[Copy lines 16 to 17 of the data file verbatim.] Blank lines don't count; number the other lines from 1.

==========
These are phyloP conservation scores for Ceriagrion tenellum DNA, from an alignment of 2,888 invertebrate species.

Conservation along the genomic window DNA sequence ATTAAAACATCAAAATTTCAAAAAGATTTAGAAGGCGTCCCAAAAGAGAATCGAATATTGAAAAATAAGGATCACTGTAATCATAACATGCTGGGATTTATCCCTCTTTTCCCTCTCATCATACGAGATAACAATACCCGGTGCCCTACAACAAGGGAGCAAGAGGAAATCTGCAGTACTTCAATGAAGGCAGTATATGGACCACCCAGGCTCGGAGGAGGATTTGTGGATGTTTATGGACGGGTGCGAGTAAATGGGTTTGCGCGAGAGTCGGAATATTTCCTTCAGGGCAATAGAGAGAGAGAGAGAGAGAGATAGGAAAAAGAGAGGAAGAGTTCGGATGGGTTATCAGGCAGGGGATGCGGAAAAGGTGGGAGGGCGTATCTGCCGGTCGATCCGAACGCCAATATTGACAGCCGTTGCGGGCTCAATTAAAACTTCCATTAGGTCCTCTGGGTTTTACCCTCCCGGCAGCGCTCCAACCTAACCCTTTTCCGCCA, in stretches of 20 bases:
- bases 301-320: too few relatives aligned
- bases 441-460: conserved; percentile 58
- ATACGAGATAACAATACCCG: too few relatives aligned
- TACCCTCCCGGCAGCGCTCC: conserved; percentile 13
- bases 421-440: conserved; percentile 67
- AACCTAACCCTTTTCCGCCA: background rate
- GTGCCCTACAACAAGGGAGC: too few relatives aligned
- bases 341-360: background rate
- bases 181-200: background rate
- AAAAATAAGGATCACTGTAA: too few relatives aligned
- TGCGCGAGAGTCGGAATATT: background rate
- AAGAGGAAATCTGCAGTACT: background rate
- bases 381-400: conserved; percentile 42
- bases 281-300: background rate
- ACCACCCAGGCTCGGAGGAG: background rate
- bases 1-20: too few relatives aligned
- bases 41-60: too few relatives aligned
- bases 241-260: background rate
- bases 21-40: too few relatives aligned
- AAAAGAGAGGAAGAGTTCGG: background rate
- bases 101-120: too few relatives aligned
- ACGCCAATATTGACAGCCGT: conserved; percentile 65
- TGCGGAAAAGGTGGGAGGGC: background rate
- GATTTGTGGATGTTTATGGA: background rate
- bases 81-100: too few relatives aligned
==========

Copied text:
- bases 281-300: background rate
- ACCACCCAGGCTCGGAGGAG: background rate